LOS ANGELES — More than 24,000 nurses and other health care workers at Kaiser Permanente in California and Oregon have overwhelmingly authorized a strike, threatening to walk out over pay and working conditions strained by the coronavirus pandemic.
Kaiser, one of the nation’s largest health care providers, has proposed a two-tiered wage and benefits system that would give newer employees lower pay and fewer health protections. The unions want Kaiser to abandon that plan.
They also want 4% raises for each of the next three years and a commitment to hire more nurses to relieve staffing shortages. Kaiser has offered 1% a year, with additional lump sums, and says it must reduce labor costs to remain competitive.
The regional strike vote comes amid national contract negotiations between Kaiser and the Alliance of Health Care Unions, which represents more than 20 unions covering more than 50,000 Kaiser workers nationwide. More strike authorizations could come in Colorado, Georgia, Hawaii, Maryland, Virginia, Washington state and the District of Columbia, the unions said.
In Colorado, where union agreements do not expire until spring 2022, workers covered by the United Food and Commercial Workers Local 7 have been bargaining under the Alliance of Health Care Unions for about five months. On Thursday evening, Kaiser workers in Colorado will rally in solidarity with Oregon and California workers. Local organizers say they are concerned that changes the company has made to nurse scheduling, among other things, pose threats to patient safety.
This weekend’s votes don’t automatically trigger work stoppages. The union must give Kaiser Permanente 10 days’ notice before workers walk off the job, and both sides continue bargaining after their last contract expired on Sept. 30.
The strike authorization covers nurses, pharmacists, midwives, physical therapists and others represented by United Nurses Associations of California/Union of Health Care Professionals. About 7,000 United Steelworkers union members, including housekeeping attendants, customer service representatives and pharmacy technicians, also voted to strike if necessary.
“We ask that our employees reject a call to walk away from the patients who need them. Our priority is to continue to provide our members with high-quality, safe care. In the event of any kind of work stoppage, our facilities will be staffed by our physicians along with trained and experienced managers and contingency staff,” Kaiser Permanente responded.
Turnout among the workers was 86%, with 96% approving a strike, the Los Angeles Times reported.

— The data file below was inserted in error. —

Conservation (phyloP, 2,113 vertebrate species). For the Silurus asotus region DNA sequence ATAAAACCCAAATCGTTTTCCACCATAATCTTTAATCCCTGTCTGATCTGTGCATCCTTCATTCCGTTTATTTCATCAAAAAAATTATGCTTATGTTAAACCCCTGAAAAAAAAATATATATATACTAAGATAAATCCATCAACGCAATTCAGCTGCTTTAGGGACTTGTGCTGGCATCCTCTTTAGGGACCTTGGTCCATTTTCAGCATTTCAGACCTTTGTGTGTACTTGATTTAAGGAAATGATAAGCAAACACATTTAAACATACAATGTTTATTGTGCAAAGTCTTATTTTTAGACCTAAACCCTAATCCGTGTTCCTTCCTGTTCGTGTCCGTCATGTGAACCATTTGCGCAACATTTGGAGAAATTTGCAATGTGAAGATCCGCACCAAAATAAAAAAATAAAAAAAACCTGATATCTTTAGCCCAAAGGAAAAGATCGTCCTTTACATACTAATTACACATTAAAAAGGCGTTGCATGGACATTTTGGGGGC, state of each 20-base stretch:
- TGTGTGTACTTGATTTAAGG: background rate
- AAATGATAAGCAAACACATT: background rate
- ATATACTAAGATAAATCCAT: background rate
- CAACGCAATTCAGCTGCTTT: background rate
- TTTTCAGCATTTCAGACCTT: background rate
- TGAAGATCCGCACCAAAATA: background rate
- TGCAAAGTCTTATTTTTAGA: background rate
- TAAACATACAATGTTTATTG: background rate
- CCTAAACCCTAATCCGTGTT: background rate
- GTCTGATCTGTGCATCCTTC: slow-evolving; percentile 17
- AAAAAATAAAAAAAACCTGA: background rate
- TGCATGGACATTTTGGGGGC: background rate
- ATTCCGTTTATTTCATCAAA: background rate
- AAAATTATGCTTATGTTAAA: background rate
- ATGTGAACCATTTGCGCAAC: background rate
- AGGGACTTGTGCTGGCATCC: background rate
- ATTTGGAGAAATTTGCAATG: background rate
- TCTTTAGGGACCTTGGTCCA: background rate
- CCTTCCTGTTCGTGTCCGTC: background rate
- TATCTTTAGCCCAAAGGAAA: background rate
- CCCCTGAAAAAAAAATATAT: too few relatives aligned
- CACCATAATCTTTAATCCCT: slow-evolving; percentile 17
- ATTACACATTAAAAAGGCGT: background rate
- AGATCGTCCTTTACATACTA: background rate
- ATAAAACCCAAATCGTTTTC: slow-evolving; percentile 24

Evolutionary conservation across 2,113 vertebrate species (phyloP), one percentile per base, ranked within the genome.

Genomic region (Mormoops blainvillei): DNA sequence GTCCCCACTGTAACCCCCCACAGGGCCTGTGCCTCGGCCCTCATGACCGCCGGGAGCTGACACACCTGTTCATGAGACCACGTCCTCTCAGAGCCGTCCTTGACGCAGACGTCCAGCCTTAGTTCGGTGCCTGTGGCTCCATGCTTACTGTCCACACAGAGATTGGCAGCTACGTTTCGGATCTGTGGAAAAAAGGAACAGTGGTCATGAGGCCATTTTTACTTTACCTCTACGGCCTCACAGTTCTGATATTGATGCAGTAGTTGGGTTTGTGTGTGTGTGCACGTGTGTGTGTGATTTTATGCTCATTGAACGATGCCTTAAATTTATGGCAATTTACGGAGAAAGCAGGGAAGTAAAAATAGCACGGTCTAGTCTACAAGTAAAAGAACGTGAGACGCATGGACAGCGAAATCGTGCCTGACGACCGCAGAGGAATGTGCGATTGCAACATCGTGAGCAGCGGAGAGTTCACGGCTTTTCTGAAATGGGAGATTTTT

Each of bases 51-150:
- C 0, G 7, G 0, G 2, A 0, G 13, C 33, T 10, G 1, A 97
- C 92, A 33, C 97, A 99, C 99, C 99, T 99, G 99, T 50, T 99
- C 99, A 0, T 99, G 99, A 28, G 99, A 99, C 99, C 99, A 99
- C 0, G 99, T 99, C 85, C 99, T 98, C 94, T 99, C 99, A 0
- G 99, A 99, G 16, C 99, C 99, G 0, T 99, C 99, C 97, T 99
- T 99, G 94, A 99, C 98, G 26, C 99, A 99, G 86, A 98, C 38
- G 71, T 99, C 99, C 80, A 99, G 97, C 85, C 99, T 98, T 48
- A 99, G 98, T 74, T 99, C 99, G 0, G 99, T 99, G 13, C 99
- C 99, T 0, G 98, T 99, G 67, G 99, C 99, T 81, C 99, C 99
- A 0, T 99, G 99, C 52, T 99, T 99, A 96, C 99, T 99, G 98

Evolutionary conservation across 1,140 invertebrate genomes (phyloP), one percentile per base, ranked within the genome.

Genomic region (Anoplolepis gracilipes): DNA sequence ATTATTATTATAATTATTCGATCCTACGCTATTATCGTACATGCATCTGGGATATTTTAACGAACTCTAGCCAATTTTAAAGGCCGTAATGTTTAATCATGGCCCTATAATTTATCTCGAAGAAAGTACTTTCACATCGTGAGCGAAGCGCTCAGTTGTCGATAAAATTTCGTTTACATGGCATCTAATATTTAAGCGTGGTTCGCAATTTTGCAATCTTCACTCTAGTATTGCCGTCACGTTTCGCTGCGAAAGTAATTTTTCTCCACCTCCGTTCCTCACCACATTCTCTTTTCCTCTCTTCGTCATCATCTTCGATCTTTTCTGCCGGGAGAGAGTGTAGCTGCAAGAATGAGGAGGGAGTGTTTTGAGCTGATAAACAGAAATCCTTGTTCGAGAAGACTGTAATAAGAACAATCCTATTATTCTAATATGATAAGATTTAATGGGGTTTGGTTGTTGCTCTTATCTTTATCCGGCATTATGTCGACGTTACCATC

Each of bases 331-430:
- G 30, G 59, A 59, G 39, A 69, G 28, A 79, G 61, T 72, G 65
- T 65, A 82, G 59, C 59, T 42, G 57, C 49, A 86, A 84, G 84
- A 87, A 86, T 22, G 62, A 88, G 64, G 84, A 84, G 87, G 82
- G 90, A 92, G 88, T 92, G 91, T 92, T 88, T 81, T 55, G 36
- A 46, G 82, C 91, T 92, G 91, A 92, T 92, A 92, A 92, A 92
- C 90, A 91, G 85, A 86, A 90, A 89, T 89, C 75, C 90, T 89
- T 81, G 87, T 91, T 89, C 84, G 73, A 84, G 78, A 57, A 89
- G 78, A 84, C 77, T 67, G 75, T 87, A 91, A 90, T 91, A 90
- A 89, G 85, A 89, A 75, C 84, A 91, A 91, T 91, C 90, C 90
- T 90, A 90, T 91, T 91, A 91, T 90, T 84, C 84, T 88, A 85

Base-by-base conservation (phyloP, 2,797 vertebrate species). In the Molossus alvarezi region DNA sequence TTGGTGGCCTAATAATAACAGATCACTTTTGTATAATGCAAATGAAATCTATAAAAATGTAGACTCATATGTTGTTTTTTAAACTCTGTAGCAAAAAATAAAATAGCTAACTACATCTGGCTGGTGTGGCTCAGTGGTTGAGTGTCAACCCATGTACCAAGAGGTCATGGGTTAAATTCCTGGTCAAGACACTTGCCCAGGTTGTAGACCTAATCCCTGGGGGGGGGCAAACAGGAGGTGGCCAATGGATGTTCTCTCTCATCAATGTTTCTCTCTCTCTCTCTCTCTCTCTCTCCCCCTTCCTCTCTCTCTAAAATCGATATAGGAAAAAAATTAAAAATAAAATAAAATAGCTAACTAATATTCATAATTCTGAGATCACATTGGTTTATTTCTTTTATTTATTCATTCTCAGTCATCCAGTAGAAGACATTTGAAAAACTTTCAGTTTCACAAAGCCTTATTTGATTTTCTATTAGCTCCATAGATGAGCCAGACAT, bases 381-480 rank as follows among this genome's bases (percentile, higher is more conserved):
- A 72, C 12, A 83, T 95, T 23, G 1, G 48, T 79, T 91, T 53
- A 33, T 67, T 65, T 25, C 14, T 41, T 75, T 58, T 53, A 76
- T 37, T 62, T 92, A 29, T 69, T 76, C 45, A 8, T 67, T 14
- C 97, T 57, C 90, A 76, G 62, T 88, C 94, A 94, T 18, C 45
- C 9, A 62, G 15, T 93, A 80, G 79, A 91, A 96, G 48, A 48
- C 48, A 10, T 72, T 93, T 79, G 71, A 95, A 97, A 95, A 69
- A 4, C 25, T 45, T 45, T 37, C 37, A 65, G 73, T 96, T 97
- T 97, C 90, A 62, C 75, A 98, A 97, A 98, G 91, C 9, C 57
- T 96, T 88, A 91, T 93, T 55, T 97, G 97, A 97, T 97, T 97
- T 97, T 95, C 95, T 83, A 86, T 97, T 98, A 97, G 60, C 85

“It shows they don’t take this lightly,” said UNAC/UHCP President Denise Duncan, a registered nurse. “They want to see a change.”
Kaiser is committed to working quickly to agree on a new contract, said Arlene Peasnall, senior vice president of human resources.
“We ask that our employees reject a call to walk away from the patients who need them,” Peasnall’s statement said. “In the event of any kind of work stoppage, our facilities will be staffed by our physicians along with trained and experienced managers and contingency staff.”
The Times reported that Kaiser’s proposal would lower the wage scale for almost every job classification represented by the alliance of unions by 26% to 39% for new hires beginning in January 2023, according to Jane Carter, a labor economist and UNAC/UHCP’s director of research, regulatory affairs and public policy.
If implemented, this “two-tiered” system could breed resentment among workers paid at different rates for the same work, cause higher turnover and impair efforts to attract and retain skilled workers, Carter said.
“They have not explained their reasoning for these draconian cuts they’re proposing while they’re so profitable,” Carter said.
The union said Kaiser Permanente has $44 billion in cash reserves and a healthier outlook than many health care systems.
Kaiser Permanente spokesperson Terry Kanakri said an independent analysis on behalf of the company found union-represented employee wages to be at least 26% over market in nearly all the markets where the company operates, the Times reported.
“Millions of Americans struggle with health care expenses. Looking ahead, we must reduce expenses to remain competitive long term, and our wages and benefits represent more than 50% of our overall cost structure,” Kanakri said in an email. “We are not proposing any kind of wage or benefit reduction for our 48,000 current Alliance employees.”